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Humans versus apes, can the difference reside in their hormones?

27.09.2005


Big apes share more than 90% of our genome and still we are undoubtedly very different. So what is it that gives us our unique “humanness” and higher intelligence ? In an article about to be published in the ’journal Medical Hypotheses’ a group of Portuguese researchers propose that the differences which separate apes and humans, such as brain size and intellect, can be explained by differences in thyroid and steroids hormones.

It is now well accepted that intelligence is dependent on brain size, and in fact the brain of an ape is approximately a third of the size a human’s brain. This means “factors” known to affect brain size might be involved in the different intelligence observed, not only between human and non-human primates, but also throughout human evolution. And that is the premise for the work of H.R. Correia, S.C. Balseiro and M.L. de Areia, a group pf Portuguese academics from the Department of Anthropology, University of Coimbra, Coimbra, Portugal.

The team of researchers propose that the differences observed between apes and humans, and also between different hominids, result from distinct metabolisms in thyroid and sex steroids hormones, such as testosterone (the hormone responsible for male secondary sex characteristics) and estrogens (responsible for female secondary sex characteristics).



Firstly, thyroid and sex steroids are known neuroactive hormones, meaning that they influence the development and function of the brain and so also intelligence. For example, lack of iodine – a crucial precursor for the production of thyroid hormone - results in mental retardation by affecting dopamine, one of the most important neurotransmitters in the organism and known to be crucial for abstract intelligence. On the other hand, sex steroid hormones not only affect every stage of brain growth and development, but also control several central nervous functions throughout life. Estrogens, for example, are known to protect against verbal memory decline and reduce the risk of Alzheimer’s in women after the menopause. Receptors for this hormone and progesterone (the male equivalent) are found throughout the central nervous system emphasizing the importance of sex hormones in the function of this organ.

Secondly, thyroid and sex steroids can also explain the physical changes occurring concomitantly with brain enlargement during human evolution. Both these type hormones affect body growth – and we know that body increase is an hallmark of human evolution – while sex steroids seem to be responsible for many of the physical changes acquired during this period, such as penis and breast enlargement, development of more sexual differentiated bodies, longer life span and full-time sexual receptivity. These traits also differentiate Homo sapiens from apes. Furthermore, the development of sex-differentiated brains, with women and men presenting different intellectual capabilities, such as man’s propensity to high visual-spatial ability versus women’s superior verbal skills superiority found in modern humans seems to be also the result of sex steroids.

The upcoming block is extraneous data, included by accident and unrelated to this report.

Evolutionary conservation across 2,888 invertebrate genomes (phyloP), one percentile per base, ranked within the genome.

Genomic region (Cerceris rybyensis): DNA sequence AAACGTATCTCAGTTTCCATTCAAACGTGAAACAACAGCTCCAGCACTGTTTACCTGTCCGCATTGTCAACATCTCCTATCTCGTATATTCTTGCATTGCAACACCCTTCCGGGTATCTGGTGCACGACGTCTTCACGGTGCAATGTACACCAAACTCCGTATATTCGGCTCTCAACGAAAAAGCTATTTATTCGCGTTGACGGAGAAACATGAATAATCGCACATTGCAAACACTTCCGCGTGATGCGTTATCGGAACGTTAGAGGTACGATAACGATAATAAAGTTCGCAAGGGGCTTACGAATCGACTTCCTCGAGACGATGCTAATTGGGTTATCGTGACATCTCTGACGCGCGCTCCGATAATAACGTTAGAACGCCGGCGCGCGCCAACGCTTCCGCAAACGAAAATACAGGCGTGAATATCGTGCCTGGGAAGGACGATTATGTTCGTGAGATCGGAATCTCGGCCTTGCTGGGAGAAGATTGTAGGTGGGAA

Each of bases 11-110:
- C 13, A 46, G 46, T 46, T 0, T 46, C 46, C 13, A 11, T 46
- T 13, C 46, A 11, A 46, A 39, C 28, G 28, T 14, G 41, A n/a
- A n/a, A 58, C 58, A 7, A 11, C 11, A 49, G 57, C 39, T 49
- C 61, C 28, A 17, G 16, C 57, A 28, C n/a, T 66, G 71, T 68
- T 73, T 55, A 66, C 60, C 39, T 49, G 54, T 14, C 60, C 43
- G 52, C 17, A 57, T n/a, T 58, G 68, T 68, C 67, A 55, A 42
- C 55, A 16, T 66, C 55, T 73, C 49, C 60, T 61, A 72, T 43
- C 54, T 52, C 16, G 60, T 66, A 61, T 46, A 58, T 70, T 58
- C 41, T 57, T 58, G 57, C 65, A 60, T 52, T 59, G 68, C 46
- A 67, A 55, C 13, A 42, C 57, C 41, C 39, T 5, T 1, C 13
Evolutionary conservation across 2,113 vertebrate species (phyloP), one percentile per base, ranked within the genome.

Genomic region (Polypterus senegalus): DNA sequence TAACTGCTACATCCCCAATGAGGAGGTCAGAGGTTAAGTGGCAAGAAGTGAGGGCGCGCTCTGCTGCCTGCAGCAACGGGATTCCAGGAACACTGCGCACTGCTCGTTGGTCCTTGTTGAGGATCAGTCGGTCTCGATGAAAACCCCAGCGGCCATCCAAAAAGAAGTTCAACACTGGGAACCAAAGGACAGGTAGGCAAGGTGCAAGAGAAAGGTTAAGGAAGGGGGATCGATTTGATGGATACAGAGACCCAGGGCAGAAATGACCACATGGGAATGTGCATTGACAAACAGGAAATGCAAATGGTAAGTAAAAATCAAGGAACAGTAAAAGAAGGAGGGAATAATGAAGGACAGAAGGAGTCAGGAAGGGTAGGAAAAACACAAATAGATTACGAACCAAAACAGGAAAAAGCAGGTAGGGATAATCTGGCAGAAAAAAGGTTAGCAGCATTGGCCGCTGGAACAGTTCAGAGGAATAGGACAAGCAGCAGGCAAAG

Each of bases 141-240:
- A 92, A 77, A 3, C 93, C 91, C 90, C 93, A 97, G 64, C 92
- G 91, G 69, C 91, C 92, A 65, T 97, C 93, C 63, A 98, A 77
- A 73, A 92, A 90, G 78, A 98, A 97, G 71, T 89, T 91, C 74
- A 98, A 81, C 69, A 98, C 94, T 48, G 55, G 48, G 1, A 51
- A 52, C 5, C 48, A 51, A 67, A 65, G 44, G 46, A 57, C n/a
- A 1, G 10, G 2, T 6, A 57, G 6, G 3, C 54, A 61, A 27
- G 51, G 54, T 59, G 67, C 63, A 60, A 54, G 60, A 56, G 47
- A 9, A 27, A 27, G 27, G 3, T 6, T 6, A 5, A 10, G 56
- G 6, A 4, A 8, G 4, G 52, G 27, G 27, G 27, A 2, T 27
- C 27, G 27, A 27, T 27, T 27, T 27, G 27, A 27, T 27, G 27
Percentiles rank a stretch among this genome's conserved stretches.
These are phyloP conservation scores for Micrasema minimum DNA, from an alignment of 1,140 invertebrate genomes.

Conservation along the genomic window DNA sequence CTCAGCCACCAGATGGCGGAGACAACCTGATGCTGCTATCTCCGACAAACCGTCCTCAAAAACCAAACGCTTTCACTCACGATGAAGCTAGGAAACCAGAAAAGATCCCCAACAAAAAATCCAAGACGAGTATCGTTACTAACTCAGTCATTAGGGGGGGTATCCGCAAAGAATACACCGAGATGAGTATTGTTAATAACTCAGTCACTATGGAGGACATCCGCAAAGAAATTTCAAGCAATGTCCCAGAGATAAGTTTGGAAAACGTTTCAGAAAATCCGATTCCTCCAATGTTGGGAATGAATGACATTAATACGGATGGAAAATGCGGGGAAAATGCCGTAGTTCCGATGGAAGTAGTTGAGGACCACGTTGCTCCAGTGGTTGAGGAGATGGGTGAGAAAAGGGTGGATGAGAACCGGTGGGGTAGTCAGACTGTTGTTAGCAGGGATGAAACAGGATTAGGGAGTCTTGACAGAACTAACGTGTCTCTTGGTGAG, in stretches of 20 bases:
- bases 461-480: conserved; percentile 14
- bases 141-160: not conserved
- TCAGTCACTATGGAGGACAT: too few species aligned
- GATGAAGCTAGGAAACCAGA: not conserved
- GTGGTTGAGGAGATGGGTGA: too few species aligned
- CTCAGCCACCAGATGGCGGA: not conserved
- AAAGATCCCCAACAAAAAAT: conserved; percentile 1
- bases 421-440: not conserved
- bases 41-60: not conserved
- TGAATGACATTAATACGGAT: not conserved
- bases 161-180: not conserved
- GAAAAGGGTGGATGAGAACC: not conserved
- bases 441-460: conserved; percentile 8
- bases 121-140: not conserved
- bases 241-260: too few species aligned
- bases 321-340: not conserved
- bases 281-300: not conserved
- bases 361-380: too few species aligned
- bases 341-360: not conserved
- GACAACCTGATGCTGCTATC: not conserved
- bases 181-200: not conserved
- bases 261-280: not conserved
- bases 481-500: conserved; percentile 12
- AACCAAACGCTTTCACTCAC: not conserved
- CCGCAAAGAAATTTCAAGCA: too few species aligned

Finally, several independent studies have shown that thyroid and sex steroids metabolism differ in humans and apes further supporting Correia, Balseiro and Areia’s proposal.

Correia, Balseiro and Areia’s work is extremely pertinent at a time when the development of subjects, such as genetics and neurophysiology, together with the recent news that chimpanzees share a striking 96% of our genome, raises yet again the question of what is this strange “Humanness” of us.

Correia, Balseiro and Areia’s hypothesis is very interesting but, as the team of researchers say itself, needs further investigation to be understood and thoroughly proved. But, if the theory is substantiated, not only will we be closer to understanding what we really are, but we will be also able to use exogenous hormones to treat several mental problems. In fact, whatever cognitive dysfunctions or neuro-degenerative diseases, neuroactive hormones might prove to be a revolutionary treatment.

Piece researched and written by: Catarina Amorim (catarina.amorim@linacre.ox.ac.uk)

Catarina Amorim | alfa
Further information:
http://www.linacre.ox.ac.uk
http://dx.doi.org/10.1016/j.mehy.2005.07.004
http://www.oct.mct.pt

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